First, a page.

The Federal Reserve continues its fight against worsening inflation in the United States as the Fed decides to increase interest rates again.
This hike, however, is smaller than the previous increases imposed by the Feds. The lower rate could mean that inflation in the country is slowing down. However, a recent report showed that consumer prices are still higher than they were a year ago. According to the report, prices were up 7.1%, a far cry from the Fed’s goal of lowering it to 2%.
“It’s good to see progress, but let’s just understand we have a long ways to go to get better price stability,” added Fed Chairman Jerome Powell.
“The Consumer Price Index for All Urban Consumers (CPI-U) rose 0.1 percent in November on a seasonally adjusted basis, after increasing 0.4 percent in October, the U.S. Bureau of Labor Statistics reported today. Over the last 12 months, the all items index increased 7.1 percent before seasonal adjustment,” said the report.
“The index for all items less food and energy rose 0.2 percent in November, its smallest increase since August 2021. The shelter index continued to increase, rising 0.6 percent over the month. The rent index rose 0.8 percent over the month, and the owners’ equivalent rent index rose 0.7 percent. The index for lodging away from home decreased 0.7 percent in November, after rising 4.9 percent in October,” it continued.
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Higher prices in the market
Meanwhile, Americans are aching with the increased prices of almost all items in the market. Many citizens pay more as interest, mortgage, and loans increase. However, the recent inflation rate dip sends a good sign to experts and individuals. For instance, gasoline prices dropped by 2% in October and November. However, it is a reverse story for grocery prices, as some items in the food market increased by 0.5% in November.
“I’ve never seen it like this. You can’t put lettuce on a hoagie and expect not to put an upcharge on it when you’re paying $100 for 24 heads of lettuce,” said Brian Guarino, a distributor.
“It is far too early to declare goods inflation vanquished. But if current trends continue, goods prices should begin to exert downward pressure on overall inflation in coming months,” explained Powell.
“We see goods prices coming down. We understand what will happen with housing services. But the big story will be the rest of it, and there’s not much progress there. And that’s going to take some time,” he added.
Fed expects a tight job market
The cost of services has been steadily rising. And this is because of the higher labor costs. Workers demand higher wages because of higher prices in the market, which leads employers to seek ways to generate more income to provide salary increases for their essential workers. According to Powell, the job market is off balance as more openings exist than people available to apply for them.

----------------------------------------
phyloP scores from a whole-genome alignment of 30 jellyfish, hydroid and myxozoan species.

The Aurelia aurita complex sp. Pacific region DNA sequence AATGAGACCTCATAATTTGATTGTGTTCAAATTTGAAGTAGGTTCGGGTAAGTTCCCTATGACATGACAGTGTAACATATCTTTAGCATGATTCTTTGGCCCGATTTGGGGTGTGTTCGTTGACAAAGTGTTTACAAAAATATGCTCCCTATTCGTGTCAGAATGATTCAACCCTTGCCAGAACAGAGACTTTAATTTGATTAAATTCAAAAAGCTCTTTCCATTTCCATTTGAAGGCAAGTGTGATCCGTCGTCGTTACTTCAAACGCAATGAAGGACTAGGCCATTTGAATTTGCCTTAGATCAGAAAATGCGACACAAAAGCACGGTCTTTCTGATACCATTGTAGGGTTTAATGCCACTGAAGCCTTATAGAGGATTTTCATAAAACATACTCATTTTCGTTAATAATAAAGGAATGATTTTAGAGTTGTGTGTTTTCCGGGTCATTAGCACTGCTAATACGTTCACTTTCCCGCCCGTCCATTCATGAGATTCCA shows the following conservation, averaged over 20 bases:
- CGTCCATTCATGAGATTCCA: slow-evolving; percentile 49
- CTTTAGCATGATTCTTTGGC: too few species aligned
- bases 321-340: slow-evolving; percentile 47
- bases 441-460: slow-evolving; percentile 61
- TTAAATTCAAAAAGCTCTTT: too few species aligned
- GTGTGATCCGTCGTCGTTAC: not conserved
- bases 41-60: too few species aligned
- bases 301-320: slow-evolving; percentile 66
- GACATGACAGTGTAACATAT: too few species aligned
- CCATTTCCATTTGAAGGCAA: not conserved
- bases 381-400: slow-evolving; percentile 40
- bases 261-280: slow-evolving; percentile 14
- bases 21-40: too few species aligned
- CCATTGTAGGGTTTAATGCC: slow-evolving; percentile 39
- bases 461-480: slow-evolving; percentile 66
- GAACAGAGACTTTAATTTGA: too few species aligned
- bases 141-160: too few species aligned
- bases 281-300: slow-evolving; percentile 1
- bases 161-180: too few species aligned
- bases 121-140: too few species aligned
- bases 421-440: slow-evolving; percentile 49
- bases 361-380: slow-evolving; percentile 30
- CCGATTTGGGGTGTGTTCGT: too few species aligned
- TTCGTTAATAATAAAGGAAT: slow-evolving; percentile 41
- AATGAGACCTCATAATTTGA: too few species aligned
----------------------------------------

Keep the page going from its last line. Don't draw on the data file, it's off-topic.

“The labor market remains far too hot for the Fed’s liking. So the Fed has essentially said they need to see a cooler job market to help reduce those inflationary pressures,” said Wells Fargo.
“In the labor market, demand for workers far exceeds the supply of available workers, and nominal wages have been growing at a pace well above what would be consistent with 2 percent inflation over time.3 Thus, another condition we are looking for is restoring the balance between supply and demand in the labor market,” said Powell in a press release.
“Comparing the current labor force with the Congressional Budget Office’s pre-pandemic forecast of labor force growth reveals a current labor force shortfall of roughly 3-1/2 million people,” he continued.
“Participation dropped sharply at the onset of the pandemic because of many factors, including sickness, caregiving, and fear of infection. As a result, many forecasters expected participation to move back up fairly quickly as the pandemic faded. And for workers in their prime working years, it mostly has. Overall participation, however, remains well below pre-pandemic trends.”
Mortgage rates drop
Meanwhile, mortgage rates dropped by a considerable margin, fueling demands in the housing market. But, according to experts, the Fed might not get involved with the development as lower mortgage rates would encourage participation from investors and home buyers.
“The ongoing moderation in home-price growth, along with further declines in mortgage rates, may encourage more buyers to return to the market in the coming months,” said MBA economist Joel Kan.
“A friendly enough Fed could easily break the range, but we have doubts about how much fuel the Fed will want to add to the fire. If anything, the Fed is more likely to try to temper the exuberance. Because the exuberance is counterproductive to the Fed’s goals,” added Matthew Graham, Mortgage Daily News chief operating officer.
“There are some very, very modest green shoots over the last few weeks, as rates have come down, but I am not ready to get sucked back into the conversation we had in August when we felt better,” said the CEO of Toll Brothers, Doug Yearley.
“There have been a handful of pieces of relatively good news for the housing market lately, but we’re far from out of the woods. Key indicators of homebuying demand will likely be teetering on a knife’s edge with every data release related to the Fed’s path to eventually bringing rates down,” added economist Taylor Marr from Redfin.
Photo Credit: Kevin Lamarque for Reuters